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The price of turkey is out of sight, airfares to visit faraway relatives are even higher, and I think there’s another LIV Golf tournament (or is it an exhibition? Maybe a tea dance?) about to be played somewhere I’ll never go. That means it’s the season to reflect on what I am most thankful for in my life and in our profession.

It’s certainly been an interesting year, and I’m thankful for …

The golf boom. It’s good that COVID isn’t as dangerous as it was a year or two ago, and it’s also good that people are going back to the office so we can get our courses cleaned up. Before we had a chance to train the old golfers (assuming they’re trainable), we were hit with a tsunami of new, uneducated players who took out their pandemic frustrations by neglecting to rake bunkers, fix divots, lift their feet when they walk and seem to think the proper number of practice swings is 11.

Poa annua. It’s the jock itch of agronomy: It never goes away. But while it keeps us sod busters — as well as researchers and plant protectant companies — awake at night, it gives us something to complain about, and will continue to for a long, long time. It’s also given me something to talk about with friends like Dr. Fred Yelverton, Dr. Bert McCarty and scores of others. Unfortunately, most of those conversations aren’t fit for a G-rated audience.

Maintenance dogs. They’re irresistibly adorable, curious, frolic at the turn of an irrigation head and jump all over me after running through mud — just before the green committee meeting.

Our profession’s communication skills. With the world literally one thumb touch away, I am flummoxed by my fellow superintendents who don’t know how (or won’t) return a text, a phone call or an email. C’mon, we’re better than this.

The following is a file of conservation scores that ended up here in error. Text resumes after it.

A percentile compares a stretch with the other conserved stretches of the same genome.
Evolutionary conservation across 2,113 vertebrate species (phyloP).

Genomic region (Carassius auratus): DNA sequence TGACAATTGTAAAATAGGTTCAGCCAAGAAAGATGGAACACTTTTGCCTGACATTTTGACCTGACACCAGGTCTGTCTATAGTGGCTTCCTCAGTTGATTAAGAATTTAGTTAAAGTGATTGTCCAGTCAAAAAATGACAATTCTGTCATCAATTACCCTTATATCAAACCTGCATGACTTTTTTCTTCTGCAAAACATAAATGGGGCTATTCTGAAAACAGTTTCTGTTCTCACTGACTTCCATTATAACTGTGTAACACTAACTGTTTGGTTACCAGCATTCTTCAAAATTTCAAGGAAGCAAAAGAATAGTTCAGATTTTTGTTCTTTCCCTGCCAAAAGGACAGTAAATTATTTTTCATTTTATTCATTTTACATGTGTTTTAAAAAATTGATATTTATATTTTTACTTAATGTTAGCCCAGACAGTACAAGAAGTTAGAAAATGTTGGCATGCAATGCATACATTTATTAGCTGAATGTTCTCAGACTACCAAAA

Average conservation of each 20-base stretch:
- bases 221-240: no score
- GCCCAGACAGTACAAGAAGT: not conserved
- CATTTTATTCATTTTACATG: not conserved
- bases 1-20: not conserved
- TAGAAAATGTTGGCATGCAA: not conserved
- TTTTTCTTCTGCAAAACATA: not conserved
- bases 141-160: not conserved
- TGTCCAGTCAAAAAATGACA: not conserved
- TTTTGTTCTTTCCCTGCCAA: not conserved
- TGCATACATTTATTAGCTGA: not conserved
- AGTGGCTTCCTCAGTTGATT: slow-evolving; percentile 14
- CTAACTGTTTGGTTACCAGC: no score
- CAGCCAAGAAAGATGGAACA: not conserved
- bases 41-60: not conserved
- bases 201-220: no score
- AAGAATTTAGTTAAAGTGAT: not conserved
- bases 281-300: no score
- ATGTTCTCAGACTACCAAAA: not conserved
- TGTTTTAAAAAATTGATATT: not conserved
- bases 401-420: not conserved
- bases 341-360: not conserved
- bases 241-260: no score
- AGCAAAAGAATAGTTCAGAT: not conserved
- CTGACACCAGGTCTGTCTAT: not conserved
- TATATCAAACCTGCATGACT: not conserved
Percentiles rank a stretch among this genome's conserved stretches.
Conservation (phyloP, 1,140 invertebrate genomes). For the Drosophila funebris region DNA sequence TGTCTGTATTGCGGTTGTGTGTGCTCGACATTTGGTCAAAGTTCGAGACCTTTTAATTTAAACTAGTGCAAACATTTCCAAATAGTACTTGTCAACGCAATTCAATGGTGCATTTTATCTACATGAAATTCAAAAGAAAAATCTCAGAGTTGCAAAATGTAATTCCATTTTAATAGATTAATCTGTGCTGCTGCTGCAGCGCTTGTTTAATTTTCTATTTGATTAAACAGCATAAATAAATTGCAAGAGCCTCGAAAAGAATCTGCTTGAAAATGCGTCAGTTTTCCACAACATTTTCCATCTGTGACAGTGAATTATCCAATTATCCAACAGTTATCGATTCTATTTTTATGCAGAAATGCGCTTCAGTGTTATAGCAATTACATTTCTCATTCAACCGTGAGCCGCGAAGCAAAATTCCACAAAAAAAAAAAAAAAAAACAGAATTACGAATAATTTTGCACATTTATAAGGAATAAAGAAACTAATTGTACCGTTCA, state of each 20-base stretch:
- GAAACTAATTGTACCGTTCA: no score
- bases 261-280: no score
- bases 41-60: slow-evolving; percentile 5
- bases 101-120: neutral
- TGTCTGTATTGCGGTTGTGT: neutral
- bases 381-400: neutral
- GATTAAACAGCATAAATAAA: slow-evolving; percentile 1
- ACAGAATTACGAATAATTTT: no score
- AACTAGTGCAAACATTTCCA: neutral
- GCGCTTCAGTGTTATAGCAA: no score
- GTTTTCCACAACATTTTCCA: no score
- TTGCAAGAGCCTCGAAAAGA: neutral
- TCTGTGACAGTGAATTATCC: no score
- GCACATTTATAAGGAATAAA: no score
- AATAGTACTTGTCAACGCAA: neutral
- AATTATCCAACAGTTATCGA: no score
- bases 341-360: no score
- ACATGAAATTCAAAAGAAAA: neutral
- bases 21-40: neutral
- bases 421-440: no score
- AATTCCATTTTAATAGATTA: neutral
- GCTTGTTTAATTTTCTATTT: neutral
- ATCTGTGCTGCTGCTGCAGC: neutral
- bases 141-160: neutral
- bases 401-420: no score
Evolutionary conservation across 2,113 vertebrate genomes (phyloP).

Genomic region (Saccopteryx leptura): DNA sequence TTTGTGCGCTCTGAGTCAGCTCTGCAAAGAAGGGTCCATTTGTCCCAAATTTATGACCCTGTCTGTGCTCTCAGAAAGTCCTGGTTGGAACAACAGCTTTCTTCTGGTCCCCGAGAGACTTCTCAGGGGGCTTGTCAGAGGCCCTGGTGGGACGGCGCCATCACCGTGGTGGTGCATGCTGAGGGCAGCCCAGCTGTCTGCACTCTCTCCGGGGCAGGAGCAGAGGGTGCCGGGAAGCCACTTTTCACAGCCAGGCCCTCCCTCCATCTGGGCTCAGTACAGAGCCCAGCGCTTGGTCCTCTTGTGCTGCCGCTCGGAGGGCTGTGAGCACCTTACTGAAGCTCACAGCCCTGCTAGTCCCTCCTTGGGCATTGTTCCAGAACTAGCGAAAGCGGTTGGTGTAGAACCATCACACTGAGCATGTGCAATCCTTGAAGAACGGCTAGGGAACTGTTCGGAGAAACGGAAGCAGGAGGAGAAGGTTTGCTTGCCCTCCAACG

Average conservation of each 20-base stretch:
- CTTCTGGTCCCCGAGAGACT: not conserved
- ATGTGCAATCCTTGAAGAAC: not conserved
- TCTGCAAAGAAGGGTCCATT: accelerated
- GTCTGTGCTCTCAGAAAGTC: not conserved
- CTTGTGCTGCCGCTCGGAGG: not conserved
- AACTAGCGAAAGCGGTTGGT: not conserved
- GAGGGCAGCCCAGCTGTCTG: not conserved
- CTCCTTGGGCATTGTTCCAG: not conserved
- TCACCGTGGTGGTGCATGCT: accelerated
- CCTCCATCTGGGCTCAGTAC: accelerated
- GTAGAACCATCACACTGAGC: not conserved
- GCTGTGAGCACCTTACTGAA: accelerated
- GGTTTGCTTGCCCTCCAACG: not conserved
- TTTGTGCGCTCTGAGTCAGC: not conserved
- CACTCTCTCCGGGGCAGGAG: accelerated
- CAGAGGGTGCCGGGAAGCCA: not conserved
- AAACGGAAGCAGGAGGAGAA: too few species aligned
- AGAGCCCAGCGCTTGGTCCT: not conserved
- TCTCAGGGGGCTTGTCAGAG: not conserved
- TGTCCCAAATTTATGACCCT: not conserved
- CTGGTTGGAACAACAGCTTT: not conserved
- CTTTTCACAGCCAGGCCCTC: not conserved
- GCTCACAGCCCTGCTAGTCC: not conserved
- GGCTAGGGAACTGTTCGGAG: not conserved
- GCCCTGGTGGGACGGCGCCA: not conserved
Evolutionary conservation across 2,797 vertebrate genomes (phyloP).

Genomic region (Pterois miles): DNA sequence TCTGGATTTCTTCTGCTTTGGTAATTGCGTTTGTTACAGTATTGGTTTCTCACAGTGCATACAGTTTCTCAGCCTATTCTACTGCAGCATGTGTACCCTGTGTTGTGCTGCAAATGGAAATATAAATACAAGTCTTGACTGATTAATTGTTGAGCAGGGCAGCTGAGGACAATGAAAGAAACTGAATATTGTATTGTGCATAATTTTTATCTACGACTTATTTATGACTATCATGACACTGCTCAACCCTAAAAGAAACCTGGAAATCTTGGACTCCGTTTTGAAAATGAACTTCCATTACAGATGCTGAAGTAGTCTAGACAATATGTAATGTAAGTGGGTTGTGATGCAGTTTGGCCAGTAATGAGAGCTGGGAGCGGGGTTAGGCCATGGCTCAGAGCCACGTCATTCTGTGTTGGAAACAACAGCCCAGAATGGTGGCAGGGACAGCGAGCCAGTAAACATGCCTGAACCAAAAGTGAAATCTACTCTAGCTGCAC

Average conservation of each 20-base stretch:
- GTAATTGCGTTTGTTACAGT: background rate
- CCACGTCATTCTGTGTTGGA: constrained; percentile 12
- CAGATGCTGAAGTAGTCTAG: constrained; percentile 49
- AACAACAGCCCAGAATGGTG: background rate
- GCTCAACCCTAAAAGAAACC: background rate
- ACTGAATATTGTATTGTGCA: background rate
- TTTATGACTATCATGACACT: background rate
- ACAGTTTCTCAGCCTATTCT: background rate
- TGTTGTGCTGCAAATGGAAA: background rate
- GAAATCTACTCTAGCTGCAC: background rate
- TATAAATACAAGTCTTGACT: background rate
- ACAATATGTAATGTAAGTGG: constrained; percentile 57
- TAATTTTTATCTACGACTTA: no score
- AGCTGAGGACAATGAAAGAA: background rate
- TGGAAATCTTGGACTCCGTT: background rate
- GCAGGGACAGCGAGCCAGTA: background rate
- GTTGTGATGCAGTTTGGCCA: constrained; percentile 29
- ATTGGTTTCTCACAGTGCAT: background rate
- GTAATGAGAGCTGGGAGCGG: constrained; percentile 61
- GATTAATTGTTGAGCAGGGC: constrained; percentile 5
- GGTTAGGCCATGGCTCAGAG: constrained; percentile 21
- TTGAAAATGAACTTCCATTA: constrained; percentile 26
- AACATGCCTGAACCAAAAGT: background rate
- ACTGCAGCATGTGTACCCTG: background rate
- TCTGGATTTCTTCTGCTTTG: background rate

Fall golf season on television. Watching professional golf in the fall bores me to death even faster than it does the rest of the year. And I’m obviously not the only one sleeping on the sofa on a Sunday afternoon because the ratings are lower than a nematode’s arse. This silly season allows me to focus on a real sport — ice hockey. Feel free to substitute football, pro or college, if you must.

Frivolous lawsuits. The PGA Tour and LIV are going to throw away millions of dollars arguing over billions of dollars, making lawyers rich and the game better? For whom? Give me just a little bit of that money and we’ll build a labor pool, trim a few (thousand) trees and perhaps eradicate Poa!

Global warming. It pushes our bentgrass green conversions to Bermudagrass, helps the nighttime temps rise and allows us to use more water. All while bringing snow in August.

Or maybe there’s no such thing as global warming? In which case we can stop wearing hats and slathering on the sunscreen. Plus, dermatologist appointments, freeze-drying those little brown spots and melanoma become a thing of the past. I’d call that a head-scratcher, except if you do, you’ll likely bleed.

Labor shortages. Being short-staffed allows us to spend more time away from our families, miss the kids’ sporting events, neglect any hobbies we might have had and spend no weekends at home in the fall.

My green committee chairman. With his internet agronomy degree, keen understanding of turf diseases and highly developed people skills, he keeps his committee meetings lively — and maintenance crews running in the opposite direction whenever they see him coming.

Golf course architects. Because this was the year they finally understood that we can’t grow turfgrass in the shade nor can we drain water up a steep, unmowable slope — despite how much we love hand-mowing slopes around bunkers (especially with a depleted crew).

Daylight saving time. It’s harder to get a sunburn if you’re working more hours in the dark, right?

Aerification. There’s something nice about turning putting into pinball — and having an excuse to give your 20-handicap golf chair a couple of 3-footers now and again.

The readers of this column. I’ll get serious for one second here (but only one). Besides having the utmost respect for all of my dirt-under-the-fingernails brethren, I am most thankful for those of you who keep what we do in perspective and appreciate the tongue-in-cheek nature of my columns. We do a hard job in less than perfect circumstances, so if you ever feel unappreciated where you work, know you are appreciated here.

Tim Moraghan, principal, ASPIRE Golf (tmoraghan@aspire-golf.com). Follow Tim’s blog, Golf Course Confidential at www.aspire-golf.com/buzz.html or on Twitter at @TimMoraghan.